Pub breathalysers: A breath of fresh air?

By Oli Gross

- Last updated on GMT

Pub breathalysers: A breath of fresh air?

Related tags Door staff Crime Norwich

The introduction of breathalyser tests at some pubs, clubs and bars across the country has been greeted with caution from industry leaders. But how have the schemes worked for licensees? Oli Gross reports.

The British Beer and Pub Association recently warned breathalysers could turn pubs into ‘fortresses’ (PMA, 9 July), encouraging drinkers to stay at home, while the Association of Licenced Multiple Retailers fears they will criminalise customers and lead to “unintended negative consequences”.

The theory that breathalysers put customers off visiting and spending in pubs has already been put to the test in Norwich and Torquay. Newquay and Truro pubs will be targeted later this summer.

Two pubs in Torquay — the Apple & Parrot and Mambos — have been breathalysing customers since December. Matthew Jarrett, general manager at the Apple & Parrott, admitted that when breathalysers were first introduced, there was “a lot of noise on social media”. “Many felt it was probably a step too far,” he told the PMA.

He said it was “difficult to gauge” how damaging it was intially for trade, but that the negative response was due to a lack of understanding as to how the tests would be used.

“Once customers had an understanding, the concern disappeared,” he said. Since the original backlash, the on-the-door tests have been a “fantastic” tool for the venue.
Jarret said now the tests don’t bother customers and are used by door staff to “double check” whether someone attempting to enter the pub is drunk.

Anyone registering over two and a half times the drink-drive limit is refused entry. In December 2014, of 809 people breathalysed across Torbay, Devon, during the pilot scheme, 298 were refused entry, suggesting the test was used more than just in extreme circumstances.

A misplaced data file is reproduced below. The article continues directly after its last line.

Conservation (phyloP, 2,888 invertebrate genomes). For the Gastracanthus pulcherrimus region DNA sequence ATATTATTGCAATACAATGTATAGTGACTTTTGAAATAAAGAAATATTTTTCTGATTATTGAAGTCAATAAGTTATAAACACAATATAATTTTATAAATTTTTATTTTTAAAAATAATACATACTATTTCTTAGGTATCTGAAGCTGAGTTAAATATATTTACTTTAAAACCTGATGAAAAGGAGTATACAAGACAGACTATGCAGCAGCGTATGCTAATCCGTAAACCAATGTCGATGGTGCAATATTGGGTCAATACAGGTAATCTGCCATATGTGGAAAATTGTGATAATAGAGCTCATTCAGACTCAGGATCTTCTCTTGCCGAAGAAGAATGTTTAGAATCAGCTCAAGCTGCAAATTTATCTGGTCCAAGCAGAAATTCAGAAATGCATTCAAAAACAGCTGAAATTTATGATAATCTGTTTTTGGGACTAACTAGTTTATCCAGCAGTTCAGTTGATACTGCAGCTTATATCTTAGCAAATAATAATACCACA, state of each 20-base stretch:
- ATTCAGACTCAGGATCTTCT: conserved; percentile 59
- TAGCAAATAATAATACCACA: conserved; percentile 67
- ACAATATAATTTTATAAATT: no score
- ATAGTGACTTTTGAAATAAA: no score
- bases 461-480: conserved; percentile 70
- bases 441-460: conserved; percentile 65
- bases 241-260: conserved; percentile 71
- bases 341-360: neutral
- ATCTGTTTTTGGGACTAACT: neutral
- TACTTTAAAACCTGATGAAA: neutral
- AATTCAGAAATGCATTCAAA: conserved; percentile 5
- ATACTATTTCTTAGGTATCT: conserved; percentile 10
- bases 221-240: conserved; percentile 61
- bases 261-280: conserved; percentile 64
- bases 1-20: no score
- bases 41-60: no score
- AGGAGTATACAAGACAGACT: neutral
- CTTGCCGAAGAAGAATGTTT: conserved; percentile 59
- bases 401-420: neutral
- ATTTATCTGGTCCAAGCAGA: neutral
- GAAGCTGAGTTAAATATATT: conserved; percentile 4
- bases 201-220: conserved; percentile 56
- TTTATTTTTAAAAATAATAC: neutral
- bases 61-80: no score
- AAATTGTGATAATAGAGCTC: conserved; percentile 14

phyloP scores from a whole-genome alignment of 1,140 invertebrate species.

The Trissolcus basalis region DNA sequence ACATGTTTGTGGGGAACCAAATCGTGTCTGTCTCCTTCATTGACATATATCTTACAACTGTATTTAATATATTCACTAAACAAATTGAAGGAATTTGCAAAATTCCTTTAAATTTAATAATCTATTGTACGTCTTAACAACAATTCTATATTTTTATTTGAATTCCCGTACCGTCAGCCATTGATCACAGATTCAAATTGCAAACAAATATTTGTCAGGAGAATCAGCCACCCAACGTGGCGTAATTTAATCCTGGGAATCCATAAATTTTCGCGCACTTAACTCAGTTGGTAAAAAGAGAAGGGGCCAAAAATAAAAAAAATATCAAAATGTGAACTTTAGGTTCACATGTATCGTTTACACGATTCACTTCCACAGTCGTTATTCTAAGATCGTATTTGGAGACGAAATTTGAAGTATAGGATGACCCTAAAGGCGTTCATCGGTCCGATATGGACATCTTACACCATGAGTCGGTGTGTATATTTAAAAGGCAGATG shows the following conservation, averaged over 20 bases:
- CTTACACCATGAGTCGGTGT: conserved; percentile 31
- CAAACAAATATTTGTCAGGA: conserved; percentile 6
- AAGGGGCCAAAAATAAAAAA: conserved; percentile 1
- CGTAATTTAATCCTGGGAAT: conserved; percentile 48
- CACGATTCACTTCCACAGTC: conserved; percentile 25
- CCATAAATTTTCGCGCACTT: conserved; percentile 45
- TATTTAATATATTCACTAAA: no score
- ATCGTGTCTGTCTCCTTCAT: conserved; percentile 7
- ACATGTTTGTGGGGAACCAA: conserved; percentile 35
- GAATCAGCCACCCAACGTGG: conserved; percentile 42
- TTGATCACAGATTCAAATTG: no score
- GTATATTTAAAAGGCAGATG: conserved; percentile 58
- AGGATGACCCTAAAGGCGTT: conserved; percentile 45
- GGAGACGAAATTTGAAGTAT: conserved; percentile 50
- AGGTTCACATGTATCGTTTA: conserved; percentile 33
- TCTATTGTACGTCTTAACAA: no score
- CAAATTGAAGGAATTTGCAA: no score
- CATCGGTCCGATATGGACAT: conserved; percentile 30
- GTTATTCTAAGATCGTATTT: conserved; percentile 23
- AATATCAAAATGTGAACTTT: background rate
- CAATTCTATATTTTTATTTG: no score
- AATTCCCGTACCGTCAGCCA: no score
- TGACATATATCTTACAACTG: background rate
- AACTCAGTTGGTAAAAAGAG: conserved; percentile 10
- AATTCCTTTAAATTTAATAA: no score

The police have pointed towards figures that show tests are proven to reduce the likelihood of arguments between customers and door staff. Figures supplied by Devon and Cornwall Police said that in December 2014 — when the breathalyers were first introduced in 23 venues — violent crime fell by 22%, violent crimes against the person (excluding domestic abuse) was down 39% and there were 10 fewer admissions to hospital compared with December 2013.

Ian Stone is director of operations at security company Eliminate Risk, which supplies door staff to Park Lane Bar & Grill in Torquay. He explained that asking someone to leave a venue without a breathalyser test often “created a flashpoint”. “Now there’s no argument — they can’t argue with a machine. People accept it.”

These kinds of measures concern the trade because the atmosphere of a pub with well-behaved customers could be diminished with staff policing the venue and randomly testing people throughout the night.

However, Inspector Louise Costin of Cornwall Police insisted the measures didn’t criminalise customers. “If anything, it prevents people from becoming offenders or from being victims of an offence.” She suggested the tests could actually prove to be financially beneficial for licensees. “If pubs are better managed and have a better atmosphere, people stay and spend more.”

In Norwich, Brad Baxter, manager of Gonzo’s Tea Rooms, has been using on-the-door breathalyser tests for six months and says it has been beneficial. “Before, customers would argue if they weren’t let in and sometimes become aggressive. These tests completely prevent an argument. If we think someone has had too much to drink, we get confirmation.”

Baxter thinks customers are less likely to drink excessively at home if they know the venue uses tests.

The scheme has been indefinitely extended in Norwich, where, so far, 30 venues have used them. A spokesman for Norwich Police said: “This is all about raising public awareness that you shouldn’t expect to get into a licensed premises if you’re already drunk. It’s not about telling an operator how to do their job.”

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